The examination of ISIS's rise to power leads us to the second question that has not been addressed in this passionate debate: What happens once ISIS is defeated and destroyed?
(Did anyone ask what happens in Iraq after Saddam Hussein is removed from power?)
Iraq is in a state of disrepair and needs international scrutiny and efforts to set it on the right course.
Any military consideration to deal with ISIS must be in parallel with a focused and persistent political dimension that ensures a post-ISIS Iraqi government is inclusive of all sects and denominations.
U.S. Secretary of State John Kerry has hinted that Washington will pressure Baghdad to reverse the course of the past eight years and make concerted effort to bring Sunnis into the fold.
But hints and 'ahems' are simply not enough.
Yes, Liberal leader Justin Trudeau is right to call for humanitarian assistance in Iraq and Syria, but that, too, falls short.
Iraqis and Syrians don't want to be given Happy Meals, refreshing toiletries and tents to inhabit in the desert. They want to go home and live in their neighborhoods safe and secure without the fear of a sectarian militia towering over them swords and Kalashnikovs in hand.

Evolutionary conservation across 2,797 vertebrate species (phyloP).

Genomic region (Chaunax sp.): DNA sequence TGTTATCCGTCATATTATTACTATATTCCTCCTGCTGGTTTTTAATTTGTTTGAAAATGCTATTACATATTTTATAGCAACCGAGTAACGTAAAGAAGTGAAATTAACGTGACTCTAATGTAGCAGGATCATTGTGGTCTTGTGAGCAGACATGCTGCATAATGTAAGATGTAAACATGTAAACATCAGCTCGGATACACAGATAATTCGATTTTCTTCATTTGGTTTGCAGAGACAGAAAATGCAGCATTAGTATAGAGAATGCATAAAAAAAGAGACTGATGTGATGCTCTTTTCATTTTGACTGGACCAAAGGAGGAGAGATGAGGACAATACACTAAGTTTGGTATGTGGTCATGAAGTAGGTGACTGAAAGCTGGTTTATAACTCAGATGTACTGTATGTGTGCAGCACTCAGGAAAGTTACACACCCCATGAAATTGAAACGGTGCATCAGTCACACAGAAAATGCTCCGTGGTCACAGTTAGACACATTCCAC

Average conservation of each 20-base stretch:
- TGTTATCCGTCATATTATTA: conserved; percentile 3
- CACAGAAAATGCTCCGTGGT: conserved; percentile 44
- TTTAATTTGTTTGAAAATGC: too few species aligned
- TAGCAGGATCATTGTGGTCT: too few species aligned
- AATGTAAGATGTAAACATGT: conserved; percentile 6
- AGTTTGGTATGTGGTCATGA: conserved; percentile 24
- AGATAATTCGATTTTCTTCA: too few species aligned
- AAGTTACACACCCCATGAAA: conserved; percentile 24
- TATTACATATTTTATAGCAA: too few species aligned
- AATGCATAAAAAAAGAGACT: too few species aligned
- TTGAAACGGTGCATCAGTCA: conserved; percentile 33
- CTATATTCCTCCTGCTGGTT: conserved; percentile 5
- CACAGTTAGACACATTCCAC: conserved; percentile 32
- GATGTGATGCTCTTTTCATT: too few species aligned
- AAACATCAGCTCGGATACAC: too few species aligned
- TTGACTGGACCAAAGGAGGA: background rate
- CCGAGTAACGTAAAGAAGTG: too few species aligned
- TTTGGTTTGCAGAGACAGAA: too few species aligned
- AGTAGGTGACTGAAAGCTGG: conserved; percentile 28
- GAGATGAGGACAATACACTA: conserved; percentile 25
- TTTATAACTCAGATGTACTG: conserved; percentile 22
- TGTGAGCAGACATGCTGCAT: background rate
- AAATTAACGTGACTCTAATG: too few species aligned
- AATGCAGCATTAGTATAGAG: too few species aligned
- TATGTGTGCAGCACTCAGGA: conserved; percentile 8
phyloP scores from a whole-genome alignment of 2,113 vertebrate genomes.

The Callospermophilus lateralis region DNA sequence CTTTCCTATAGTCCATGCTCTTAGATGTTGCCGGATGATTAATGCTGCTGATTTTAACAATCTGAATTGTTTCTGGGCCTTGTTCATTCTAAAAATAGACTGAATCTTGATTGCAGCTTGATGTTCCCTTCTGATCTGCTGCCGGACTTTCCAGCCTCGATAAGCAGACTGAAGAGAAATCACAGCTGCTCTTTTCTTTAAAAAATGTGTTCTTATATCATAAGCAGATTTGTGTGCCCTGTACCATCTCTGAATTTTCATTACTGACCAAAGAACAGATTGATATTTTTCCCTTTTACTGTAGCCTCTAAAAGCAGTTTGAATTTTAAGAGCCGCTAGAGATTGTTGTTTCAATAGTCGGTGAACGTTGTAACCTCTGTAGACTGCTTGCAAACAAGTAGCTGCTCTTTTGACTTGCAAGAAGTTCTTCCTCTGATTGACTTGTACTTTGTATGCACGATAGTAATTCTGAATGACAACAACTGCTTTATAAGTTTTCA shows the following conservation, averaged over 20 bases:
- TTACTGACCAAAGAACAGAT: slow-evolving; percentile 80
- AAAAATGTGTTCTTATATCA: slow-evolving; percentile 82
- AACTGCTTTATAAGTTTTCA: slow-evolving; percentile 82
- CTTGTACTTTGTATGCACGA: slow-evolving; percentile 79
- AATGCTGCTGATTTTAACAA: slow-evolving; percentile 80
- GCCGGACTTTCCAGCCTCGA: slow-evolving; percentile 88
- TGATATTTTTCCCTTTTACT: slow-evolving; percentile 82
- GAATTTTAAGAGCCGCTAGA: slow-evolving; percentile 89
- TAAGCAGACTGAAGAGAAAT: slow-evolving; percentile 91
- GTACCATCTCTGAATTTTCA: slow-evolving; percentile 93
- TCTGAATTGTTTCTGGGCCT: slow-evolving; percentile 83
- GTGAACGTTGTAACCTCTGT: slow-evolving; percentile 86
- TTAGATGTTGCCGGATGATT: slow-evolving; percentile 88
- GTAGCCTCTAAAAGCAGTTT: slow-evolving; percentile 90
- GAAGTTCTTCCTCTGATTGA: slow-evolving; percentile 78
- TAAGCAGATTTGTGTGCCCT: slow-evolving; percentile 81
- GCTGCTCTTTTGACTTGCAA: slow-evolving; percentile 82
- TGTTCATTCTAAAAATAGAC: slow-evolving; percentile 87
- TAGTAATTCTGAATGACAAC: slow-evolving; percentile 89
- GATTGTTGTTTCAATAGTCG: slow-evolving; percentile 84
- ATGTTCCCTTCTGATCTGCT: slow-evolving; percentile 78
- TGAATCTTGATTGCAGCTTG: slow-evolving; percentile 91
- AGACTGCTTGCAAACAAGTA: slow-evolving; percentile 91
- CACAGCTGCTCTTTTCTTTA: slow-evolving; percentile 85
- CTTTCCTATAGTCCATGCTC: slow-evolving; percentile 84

The New Democratic Party (NDP) came closest to highlighting the crux of the ISIS issue when Tom Mulcair said that Canada should use “every diplomatic, humanitarian and financial resource” to respond to the human tragedy unfolding on the ground, and “strengthen political institutions in Iraq and Syria”.
Events this past weekend should serve notice to those seeking to rush Canada into a war it cannot win militarily. On Monday, ISIS fighters in Syria continued their sweep of Kurdish villages in northeastern Syria by gaining control of most of the town of Kobani near the Turkish border. Kurds in Syria say coalition air strikes have not worked. A week earlier, ISIS seized control of 60 Kurdish villages forcing nearly 160,000 people to flee to Turkey.
In Iraq, local authorities in the city of Hit in the western Anbar province said that at least 18 civilians were killed and many injured in U.S. air strikes targeting ISIS positions.
A few days earlier, U.S. Apache helicopters were used in combat operations against ISIS fighters who were reported to be nine kms. from Baghdad.
Mission creep is all too real a possibility in the weeks and months ahead. With every errant missile that kills Iraqi and Syrian civilians, ISIS gains sympathy and fresh recruits.